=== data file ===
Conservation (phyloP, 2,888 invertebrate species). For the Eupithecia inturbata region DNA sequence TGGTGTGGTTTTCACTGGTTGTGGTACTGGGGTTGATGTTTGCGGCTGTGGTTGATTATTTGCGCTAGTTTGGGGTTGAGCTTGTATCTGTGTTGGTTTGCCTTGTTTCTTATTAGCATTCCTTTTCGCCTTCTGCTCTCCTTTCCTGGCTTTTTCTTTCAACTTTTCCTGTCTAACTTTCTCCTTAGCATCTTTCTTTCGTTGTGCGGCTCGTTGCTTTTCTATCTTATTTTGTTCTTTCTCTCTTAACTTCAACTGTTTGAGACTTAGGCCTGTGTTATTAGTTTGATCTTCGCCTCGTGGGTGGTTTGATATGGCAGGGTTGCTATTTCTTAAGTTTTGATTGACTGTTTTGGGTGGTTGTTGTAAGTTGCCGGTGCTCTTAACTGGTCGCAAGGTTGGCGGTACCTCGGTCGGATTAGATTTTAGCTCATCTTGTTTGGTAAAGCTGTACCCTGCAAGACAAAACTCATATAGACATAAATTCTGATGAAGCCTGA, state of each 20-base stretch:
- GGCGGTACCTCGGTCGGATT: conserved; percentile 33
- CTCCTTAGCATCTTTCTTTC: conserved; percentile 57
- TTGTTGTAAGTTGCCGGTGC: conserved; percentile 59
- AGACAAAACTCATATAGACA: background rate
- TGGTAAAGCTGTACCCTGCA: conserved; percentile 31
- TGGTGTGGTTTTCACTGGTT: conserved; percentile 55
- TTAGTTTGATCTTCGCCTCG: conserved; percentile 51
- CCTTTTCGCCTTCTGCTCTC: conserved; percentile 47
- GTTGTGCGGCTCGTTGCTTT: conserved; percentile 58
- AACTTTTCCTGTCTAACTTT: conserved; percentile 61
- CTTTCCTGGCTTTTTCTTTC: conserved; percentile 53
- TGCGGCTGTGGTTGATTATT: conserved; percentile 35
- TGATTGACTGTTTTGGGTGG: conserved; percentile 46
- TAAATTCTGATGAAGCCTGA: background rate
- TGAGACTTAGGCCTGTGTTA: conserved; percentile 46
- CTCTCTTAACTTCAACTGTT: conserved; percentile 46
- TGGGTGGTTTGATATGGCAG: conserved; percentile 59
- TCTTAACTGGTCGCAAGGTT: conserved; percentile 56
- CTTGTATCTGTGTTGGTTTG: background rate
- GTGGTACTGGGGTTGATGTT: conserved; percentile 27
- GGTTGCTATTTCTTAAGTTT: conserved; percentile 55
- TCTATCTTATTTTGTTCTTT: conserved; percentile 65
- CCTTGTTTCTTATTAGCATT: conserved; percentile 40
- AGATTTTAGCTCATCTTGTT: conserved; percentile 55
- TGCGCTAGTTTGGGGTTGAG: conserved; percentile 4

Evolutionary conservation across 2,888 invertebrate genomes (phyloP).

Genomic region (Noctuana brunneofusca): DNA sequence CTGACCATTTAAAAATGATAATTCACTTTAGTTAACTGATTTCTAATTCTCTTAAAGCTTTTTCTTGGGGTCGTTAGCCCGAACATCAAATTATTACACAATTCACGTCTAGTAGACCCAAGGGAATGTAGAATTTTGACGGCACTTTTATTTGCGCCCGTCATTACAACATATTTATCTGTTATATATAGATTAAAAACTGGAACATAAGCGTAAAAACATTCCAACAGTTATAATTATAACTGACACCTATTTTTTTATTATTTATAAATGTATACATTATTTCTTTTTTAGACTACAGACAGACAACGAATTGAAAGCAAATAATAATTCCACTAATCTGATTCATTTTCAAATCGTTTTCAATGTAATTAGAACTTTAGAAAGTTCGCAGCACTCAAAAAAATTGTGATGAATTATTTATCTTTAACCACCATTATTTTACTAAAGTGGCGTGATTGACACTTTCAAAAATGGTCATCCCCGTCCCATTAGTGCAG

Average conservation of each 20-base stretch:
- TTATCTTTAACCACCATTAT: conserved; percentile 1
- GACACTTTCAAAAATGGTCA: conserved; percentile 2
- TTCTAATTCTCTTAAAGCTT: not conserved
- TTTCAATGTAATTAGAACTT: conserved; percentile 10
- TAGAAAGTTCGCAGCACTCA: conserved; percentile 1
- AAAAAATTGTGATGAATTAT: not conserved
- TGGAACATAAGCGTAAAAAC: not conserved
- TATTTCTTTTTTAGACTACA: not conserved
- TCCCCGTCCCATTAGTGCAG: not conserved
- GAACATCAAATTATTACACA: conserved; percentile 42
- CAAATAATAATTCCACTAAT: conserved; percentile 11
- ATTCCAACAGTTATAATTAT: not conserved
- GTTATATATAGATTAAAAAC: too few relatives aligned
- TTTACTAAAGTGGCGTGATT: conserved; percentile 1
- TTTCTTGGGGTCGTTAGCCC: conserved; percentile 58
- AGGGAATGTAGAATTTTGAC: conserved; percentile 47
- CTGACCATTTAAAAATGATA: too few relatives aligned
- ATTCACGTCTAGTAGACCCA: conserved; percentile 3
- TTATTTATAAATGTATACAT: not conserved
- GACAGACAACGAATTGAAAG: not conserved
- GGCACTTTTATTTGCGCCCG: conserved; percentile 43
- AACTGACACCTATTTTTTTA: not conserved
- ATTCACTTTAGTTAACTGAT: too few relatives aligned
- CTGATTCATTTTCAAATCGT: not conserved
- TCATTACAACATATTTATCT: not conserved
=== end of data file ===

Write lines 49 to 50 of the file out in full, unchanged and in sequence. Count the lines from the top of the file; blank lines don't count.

- GACAGACAACGAATTGAAAG: not conserved
- GGCACTTTTATTTGCGCCCG: conserved; percentile 43